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J Indian Soc Periodontol. 2010 Jan-Mar; 14(1): 8–11.
PMCID: PMC2933522

Phagocytic activity of peripheral blood and crevicular phagocytes in health and periodontal disease



Neutrophils constitute the main phagocytic cell system in mammalian host defense against an infecting agent. Abnormalities in leukocyte number and function are associated with increased susceptibility to periodontal diseases. The purpose of this study is to evaluate the in vitro phagocytic properties of crevicular and peripheral blood neutrophils in healthy and periodontitis subjects.

Patients and Methods:

A total of 30 subjects, that is, 10 patients in each of the following three groups: healthy controls, chronic periodontitis (CP), and localized aggressive periodontitis (LAP), were included in the study. The neutrophils were isolated from the peripheral blood and gingival crevice and tested for phagocytosis of Candida albicans. The percentage of leukocytes with ingested C. albicans was determined by light microscopy.


A significant reduction in the phagocytic activity of crevicular fluid polymorphonuclear neutrophils (CF-PMN) of LAP subjects (mean: 54.3±7)(P<0.001) was observed, compared to healthy controls (mean: 74.2±9) and chronic periodontitis subjects (mean: 69±9)(P=0.352). The mean percentage of peripheral blood polymorphonuclear neutrophils (PMNs) with phagocytosis of opsonized C. albicans in LAP patients was significantly reduced (mean: 74.9±5)(P<0.0068) compared to the phagocytic activity of neutrophils from controls (mean:82.1±3) and chronic periodontitis subjects (mean: 82.0±5)(P=0.970). There was no significant reduction in the phagocytic activity of CF PMNs (mean: 69±9) (P=0.35) and peripheral blood PMNs (mean: 82.5)(P=0.97) in the chronic periodontitis group when compared to the control group.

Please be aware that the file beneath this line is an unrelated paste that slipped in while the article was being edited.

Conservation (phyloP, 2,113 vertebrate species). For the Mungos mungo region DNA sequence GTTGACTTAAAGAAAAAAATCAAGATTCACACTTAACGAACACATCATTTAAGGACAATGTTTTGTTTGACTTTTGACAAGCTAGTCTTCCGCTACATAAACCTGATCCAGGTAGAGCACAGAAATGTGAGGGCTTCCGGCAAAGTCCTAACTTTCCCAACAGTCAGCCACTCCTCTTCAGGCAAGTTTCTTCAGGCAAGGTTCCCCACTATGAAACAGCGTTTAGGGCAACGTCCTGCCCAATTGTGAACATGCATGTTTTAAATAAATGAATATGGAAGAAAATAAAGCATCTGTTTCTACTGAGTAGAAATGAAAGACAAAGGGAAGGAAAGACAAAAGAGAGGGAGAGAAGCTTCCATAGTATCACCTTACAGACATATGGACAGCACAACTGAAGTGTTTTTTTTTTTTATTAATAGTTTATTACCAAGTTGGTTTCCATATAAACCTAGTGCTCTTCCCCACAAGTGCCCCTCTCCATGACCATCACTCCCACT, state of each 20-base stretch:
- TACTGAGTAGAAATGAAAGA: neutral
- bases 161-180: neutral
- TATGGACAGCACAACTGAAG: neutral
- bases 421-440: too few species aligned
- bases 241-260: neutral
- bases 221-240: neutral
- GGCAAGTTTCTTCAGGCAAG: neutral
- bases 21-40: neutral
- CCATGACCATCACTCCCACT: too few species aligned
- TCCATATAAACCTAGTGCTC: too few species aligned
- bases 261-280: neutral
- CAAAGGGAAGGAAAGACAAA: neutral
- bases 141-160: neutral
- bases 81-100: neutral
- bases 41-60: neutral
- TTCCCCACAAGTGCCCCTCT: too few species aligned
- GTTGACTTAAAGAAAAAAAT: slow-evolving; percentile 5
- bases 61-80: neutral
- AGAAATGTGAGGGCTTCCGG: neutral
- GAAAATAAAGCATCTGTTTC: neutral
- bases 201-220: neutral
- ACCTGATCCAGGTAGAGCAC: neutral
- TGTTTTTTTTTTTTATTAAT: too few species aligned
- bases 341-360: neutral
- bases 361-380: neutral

The phagocytic activity of both crevicular and peripheral neutrophils in subjects with periodontitis is altered, increasing the susceptibility to periodontitis. Thus individual susceptibility may be an additional and important modifying factor in the pathogenesis of periodontal disease.

Keywords: Localized aggressive periodontitis, neutrophils, phagocytosis


Periodontal diseases are infectious in origin. The extent and severity depends on the interaction between the pathogenic challenge and host response. A balance between both helps maintain periodontal homeostasis. Inadequate or excessive host response can lead to tissue destruction and such an outcome may be largely specific to the individual.

The presence of neutrophils in the gingival crevice serves to protect the periodontal tissue against microbial attack by phagocytosing the microorganisms or by releasing lysozomal enzymes into the crevicular environment extracellularly.[1] Patients with PMN defects, either quantitative or qualitative, are associated with increased susceptibility to rapid and often severe periodontal destruction.

Crevicular PMNs are functionally intact and in many respects comparable with peripheral blood PMNs. The concept of site-specificity of periodontal disease has led to the development of methods for obtaining gingival crevicular cells for study. One such technique, utilizing crevicular washing,[2] has been employed to assess the functional cellular and humoral immune components to be investigated.

Crevicular PMNs obtained from healthy sites have been found to be viable and capable of phagocytosis.[3] Most of the information concerning impaired neutrophil function and periodontal tissue destruction has been obtained from in-vitro studies, usually from peripheral blood PMNs.